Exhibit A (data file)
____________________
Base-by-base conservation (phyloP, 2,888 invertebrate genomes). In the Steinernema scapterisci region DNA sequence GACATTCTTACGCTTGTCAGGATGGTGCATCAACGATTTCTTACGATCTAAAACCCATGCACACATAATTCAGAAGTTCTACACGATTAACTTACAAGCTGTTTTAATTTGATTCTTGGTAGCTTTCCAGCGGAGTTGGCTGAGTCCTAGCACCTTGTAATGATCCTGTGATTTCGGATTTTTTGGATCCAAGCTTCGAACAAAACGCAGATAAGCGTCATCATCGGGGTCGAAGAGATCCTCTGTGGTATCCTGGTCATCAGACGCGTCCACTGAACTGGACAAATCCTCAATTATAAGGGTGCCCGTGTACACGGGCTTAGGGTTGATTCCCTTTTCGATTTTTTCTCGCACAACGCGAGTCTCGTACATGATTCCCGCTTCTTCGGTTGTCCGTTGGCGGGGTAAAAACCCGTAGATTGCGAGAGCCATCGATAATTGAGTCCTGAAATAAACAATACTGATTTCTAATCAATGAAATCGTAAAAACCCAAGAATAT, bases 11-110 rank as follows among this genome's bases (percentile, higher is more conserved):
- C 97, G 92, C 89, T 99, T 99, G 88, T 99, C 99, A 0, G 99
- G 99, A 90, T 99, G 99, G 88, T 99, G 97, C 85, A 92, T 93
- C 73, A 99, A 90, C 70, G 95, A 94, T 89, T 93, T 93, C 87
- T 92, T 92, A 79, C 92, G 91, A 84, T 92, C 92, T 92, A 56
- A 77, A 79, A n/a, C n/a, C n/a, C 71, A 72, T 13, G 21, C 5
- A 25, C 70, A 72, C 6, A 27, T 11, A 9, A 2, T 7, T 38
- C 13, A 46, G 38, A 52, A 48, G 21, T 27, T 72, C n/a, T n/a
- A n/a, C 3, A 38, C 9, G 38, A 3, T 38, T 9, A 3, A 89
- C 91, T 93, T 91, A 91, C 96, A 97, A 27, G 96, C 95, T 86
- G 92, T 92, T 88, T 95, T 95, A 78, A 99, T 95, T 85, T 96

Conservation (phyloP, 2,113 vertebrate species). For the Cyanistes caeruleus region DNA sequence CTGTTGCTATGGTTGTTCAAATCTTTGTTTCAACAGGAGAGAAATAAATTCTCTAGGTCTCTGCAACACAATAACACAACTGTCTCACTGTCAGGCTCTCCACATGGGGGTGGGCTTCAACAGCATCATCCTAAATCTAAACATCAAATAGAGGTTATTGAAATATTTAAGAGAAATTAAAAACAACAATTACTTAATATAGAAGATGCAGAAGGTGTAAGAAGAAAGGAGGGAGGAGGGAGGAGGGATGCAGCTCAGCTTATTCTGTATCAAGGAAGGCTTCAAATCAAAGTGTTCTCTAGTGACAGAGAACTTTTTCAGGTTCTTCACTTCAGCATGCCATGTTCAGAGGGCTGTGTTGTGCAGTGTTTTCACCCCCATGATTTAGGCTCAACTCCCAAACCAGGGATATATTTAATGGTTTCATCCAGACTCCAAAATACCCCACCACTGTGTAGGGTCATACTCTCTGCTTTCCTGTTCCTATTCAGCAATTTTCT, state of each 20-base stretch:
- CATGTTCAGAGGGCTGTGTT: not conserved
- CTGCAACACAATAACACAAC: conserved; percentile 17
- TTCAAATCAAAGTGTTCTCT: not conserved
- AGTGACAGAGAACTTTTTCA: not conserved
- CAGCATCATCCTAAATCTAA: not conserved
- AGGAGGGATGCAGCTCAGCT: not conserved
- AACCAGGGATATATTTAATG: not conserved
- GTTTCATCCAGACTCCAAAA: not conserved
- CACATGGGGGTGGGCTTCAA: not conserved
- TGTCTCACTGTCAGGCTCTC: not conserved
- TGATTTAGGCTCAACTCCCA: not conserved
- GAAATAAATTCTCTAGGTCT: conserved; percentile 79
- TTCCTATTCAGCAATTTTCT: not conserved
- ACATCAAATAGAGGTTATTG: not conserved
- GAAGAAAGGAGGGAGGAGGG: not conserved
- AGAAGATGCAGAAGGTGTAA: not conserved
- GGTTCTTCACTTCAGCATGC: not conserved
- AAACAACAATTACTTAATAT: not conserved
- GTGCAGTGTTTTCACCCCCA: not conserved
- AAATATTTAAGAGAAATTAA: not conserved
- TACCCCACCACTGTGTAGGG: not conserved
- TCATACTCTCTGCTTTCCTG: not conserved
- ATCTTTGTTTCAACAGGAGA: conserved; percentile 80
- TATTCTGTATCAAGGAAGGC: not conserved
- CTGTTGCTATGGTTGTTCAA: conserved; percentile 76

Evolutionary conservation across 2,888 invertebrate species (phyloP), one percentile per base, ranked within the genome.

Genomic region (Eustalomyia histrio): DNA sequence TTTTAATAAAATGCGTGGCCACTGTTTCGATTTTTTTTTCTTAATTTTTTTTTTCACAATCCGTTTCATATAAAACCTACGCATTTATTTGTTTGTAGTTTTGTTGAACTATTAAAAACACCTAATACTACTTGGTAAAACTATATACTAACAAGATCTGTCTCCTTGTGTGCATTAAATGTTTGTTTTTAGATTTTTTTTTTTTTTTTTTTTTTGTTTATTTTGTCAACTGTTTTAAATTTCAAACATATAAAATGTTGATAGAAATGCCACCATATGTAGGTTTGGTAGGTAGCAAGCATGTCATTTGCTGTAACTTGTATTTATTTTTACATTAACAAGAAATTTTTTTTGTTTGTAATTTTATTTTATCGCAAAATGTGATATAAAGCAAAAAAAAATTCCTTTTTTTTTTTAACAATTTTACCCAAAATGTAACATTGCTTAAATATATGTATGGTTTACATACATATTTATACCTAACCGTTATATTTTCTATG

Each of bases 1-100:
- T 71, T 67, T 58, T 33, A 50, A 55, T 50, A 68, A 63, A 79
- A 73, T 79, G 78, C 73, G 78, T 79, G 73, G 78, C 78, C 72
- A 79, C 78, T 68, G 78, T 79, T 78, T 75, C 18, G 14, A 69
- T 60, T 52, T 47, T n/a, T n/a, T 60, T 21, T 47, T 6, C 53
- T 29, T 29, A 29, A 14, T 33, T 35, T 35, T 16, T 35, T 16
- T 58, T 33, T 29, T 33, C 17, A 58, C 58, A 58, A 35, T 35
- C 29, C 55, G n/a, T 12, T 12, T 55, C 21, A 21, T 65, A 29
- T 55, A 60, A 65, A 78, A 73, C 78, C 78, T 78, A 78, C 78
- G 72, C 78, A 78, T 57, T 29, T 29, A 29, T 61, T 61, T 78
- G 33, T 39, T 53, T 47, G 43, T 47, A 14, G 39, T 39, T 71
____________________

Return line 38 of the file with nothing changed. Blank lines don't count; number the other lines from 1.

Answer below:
Evolutionary conservation across 2,888 invertebrate species (phyloP), one percentile per base, ranked within the genome.